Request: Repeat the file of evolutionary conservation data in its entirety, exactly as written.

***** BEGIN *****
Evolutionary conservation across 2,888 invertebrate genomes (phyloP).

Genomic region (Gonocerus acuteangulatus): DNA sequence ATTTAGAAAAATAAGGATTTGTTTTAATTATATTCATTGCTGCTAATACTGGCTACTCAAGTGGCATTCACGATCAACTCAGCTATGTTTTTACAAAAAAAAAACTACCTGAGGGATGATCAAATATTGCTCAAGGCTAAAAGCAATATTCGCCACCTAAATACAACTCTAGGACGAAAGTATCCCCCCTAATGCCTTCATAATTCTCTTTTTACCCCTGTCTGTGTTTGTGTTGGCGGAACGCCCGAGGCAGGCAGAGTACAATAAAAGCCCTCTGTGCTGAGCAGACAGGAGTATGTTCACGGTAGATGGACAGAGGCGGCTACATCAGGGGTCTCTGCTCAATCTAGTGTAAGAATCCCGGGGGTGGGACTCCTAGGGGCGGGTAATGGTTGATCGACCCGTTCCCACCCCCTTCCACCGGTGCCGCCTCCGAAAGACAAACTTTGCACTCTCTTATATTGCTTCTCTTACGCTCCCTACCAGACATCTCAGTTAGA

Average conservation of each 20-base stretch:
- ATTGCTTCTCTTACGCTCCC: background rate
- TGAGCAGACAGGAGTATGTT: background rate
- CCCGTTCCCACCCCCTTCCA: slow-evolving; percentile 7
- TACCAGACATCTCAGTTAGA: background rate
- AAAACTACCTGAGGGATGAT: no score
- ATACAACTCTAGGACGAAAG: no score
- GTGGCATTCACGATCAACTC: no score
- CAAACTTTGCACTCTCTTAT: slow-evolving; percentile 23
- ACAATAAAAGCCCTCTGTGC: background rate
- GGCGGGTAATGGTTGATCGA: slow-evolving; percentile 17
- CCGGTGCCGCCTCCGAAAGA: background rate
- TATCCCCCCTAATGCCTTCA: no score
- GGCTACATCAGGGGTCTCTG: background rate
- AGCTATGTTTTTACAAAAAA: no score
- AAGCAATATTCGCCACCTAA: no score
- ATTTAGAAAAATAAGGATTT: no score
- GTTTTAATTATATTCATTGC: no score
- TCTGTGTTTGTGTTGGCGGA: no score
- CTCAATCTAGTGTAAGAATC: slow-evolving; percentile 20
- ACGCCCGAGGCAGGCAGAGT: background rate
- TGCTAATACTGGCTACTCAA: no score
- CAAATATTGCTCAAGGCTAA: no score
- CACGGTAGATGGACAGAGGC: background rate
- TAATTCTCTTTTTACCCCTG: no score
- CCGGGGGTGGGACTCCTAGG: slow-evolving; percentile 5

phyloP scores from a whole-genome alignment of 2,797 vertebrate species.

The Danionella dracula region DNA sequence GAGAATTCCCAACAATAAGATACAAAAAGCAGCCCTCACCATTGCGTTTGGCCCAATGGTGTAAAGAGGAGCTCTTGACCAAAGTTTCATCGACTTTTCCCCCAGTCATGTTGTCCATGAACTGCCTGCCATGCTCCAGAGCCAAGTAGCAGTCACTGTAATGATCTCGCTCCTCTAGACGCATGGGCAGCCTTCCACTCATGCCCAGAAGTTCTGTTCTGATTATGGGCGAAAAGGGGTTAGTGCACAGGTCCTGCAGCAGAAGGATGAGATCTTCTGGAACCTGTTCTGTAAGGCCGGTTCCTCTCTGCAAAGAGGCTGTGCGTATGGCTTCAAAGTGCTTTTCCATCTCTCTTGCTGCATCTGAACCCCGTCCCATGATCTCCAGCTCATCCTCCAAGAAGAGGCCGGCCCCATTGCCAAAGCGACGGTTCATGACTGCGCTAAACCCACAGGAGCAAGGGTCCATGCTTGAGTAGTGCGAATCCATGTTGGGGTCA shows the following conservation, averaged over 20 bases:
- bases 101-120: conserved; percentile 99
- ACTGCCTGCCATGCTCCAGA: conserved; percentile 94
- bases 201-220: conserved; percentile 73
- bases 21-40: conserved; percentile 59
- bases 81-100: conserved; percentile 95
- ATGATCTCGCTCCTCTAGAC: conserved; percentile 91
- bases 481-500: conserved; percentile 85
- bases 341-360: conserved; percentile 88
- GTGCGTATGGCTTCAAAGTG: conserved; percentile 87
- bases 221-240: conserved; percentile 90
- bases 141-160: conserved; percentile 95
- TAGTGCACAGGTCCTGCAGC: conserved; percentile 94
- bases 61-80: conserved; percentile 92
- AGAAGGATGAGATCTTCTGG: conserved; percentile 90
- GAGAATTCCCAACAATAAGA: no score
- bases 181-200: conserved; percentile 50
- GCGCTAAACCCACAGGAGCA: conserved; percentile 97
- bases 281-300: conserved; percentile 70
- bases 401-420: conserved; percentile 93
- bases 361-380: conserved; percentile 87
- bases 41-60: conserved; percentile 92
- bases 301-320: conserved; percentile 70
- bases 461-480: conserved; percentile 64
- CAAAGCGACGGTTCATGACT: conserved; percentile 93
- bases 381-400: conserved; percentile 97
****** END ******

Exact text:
Evolutionary conservation across 2,888 invertebrate genomes (phyloP).

Genomic region (Gonocerus acuteangulatus): DNA sequence ATTTAGAAAAATAAGGATTTGTTTTAATTATATTCATTGCTGCTAATACTGGCTACTCAAGTGGCATTCACGATCAACTCAGCTATGTTTTTACAAAAAAAAAACTACCTGAGGGATGATCAAATATTGCTCAAGGCTAAAAGCAATATTCGCCACCTAAATACAACTCTAGGACGAAAGTATCCCCCCTAATGCCTTCATAATTCTCTTTTTACCCCTGTCTGTGTTTGTGTTGGCGGAACGCCCGAGGCAGGCAGAGTACAATAAAAGCCCTCTGTGCTGAGCAGACAGGAGTATGTTCACGGTAGATGGACAGAGGCGGCTACATCAGGGGTCTCTGCTCAATCTAGTGTAAGAATCCCGGGGGTGGGACTCCTAGGGGCGGGTAATGGTTGATCGACCCGTTCCCACCCCCTTCCACCGGTGCCGCCTCCGAAAGACAAACTTTGCACTCTCTTATATTGCTTCTCTTACGCTCCCTACCAGACATCTCAGTTAGA

Average conservation of each 20-base stretch:
- ATTGCTTCTCTTACGCTCCC: background rate
- TGAGCAGACAGGAGTATGTT: background rate
- CCCGTTCCCACCCCCTTCCA: slow-evolving; percentile 7
- TACCAGACATCTCAGTTAGA: background rate
- AAAACTACCTGAGGGATGAT: no score
- ATACAACTCTAGGACGAAAG: no score
- GTGGCATTCACGATCAACTC: no score
- CAAACTTTGCACTCTCTTAT: slow-evolving; percentile 23
- ACAATAAAAGCCCTCTGTGC: background rate
- GGCGGGTAATGGTTGATCGA: slow-evolving; percentile 17
- CCGGTGCCGCCTCCGAAAGA: background rate
- TATCCCCCCTAATGCCTTCA: no score
- GGCTACATCAGGGGTCTCTG: background rate
- AGCTATGTTTTTACAAAAAA: no score
- AAGCAATATTCGCCACCTAA: no score
- ATTTAGAAAAATAAGGATTT: no score
- GTTTTAATTATATTCATTGC: no score
- TCTGTGTTTGTGTTGGCGGA: no score
- CTCAATCTAGTGTAAGAATC: slow-evolving; percentile 20
- ACGCCCGAGGCAGGCAGAGT: background rate
- TGCTAATACTGGCTACTCAA: no score
- CAAATATTGCTCAAGGCTAA: no score
- CACGGTAGATGGACAGAGGC: background rate
- TAATTCTCTTTTTACCCCTG: no score
- CCGGGGGTGGGACTCCTAGG: slow-evolving; percentile 5

phyloP scores from a whole-genome alignment of 2,797 vertebrate species.

The Danionella dracula region DNA sequence GAGAATTCCCAACAATAAGATACAAAAAGCAGCCCTCACCATTGCGTTTGGCCCAATGGTGTAAAGAGGAGCTCTTGACCAAAGTTTCATCGACTTTTCCCCCAGTCATGTTGTCCATGAACTGCCTGCCATGCTCCAGAGCCAAGTAGCAGTCACTGTAATGATCTCGCTCCTCTAGACGCATGGGCAGCCTTCCACTCATGCCCAGAAGTTCTGTTCTGATTATGGGCGAAAAGGGGTTAGTGCACAGGTCCTGCAGCAGAAGGATGAGATCTTCTGGAACCTGTTCTGTAAGGCCGGTTCCTCTCTGCAAAGAGGCTGTGCGTATGGCTTCAAAGTGCTTTTCCATCTCTCTTGCTGCATCTGAACCCCGTCCCATGATCTCCAGCTCATCCTCCAAGAAGAGGCCGGCCCCATTGCCAAAGCGACGGTTCATGACTGCGCTAAACCCACAGGAGCAAGGGTCCATGCTTGAGTAGTGCGAATCCATGTTGGGGTCA shows the following conservation, averaged over 20 bases:
- bases 101-120: conserved; percentile 99
- ACTGCCTGCCATGCTCCAGA: conserved; percentile 94
- bases 201-220: conserved; percentile 73
- bases 21-40: conserved; percentile 59
- bases 81-100: conserved; percentile 95
- ATGATCTCGCTCCTCTAGAC: conserved; percentile 91
- bases 481-500: conserved; percentile 85
- bases 341-360: conserved; percentile 88
- GTGCGTATGGCTTCAAAGTG: conserved; percentile 87
- bases 221-240: conserved; percentile 90
- bases 141-160: conserved; percentile 95
- TAGTGCACAGGTCCTGCAGC: conserved; percentile 94
- bases 61-80: conserved; percentile 92
- AGAAGGATGAGATCTTCTGG: conserved; percentile 90
- GAGAATTCCCAACAATAAGA: no score
- bases 181-200: conserved; percentile 50
- GCGCTAAACCCACAGGAGCA: conserved; percentile 97
- bases 281-300: conserved; percentile 70
- bases 401-420: conserved; percentile 93
- bases 361-380: conserved; percentile 87
- bases 41-60: conserved; percentile 92
- bases 301-320: conserved; percentile 70
- bases 461-480: conserved; percentile 64
- CAAAGCGACGGTTCATGACT: conserved; percentile 93
- bases 381-400: conserved; percentile 97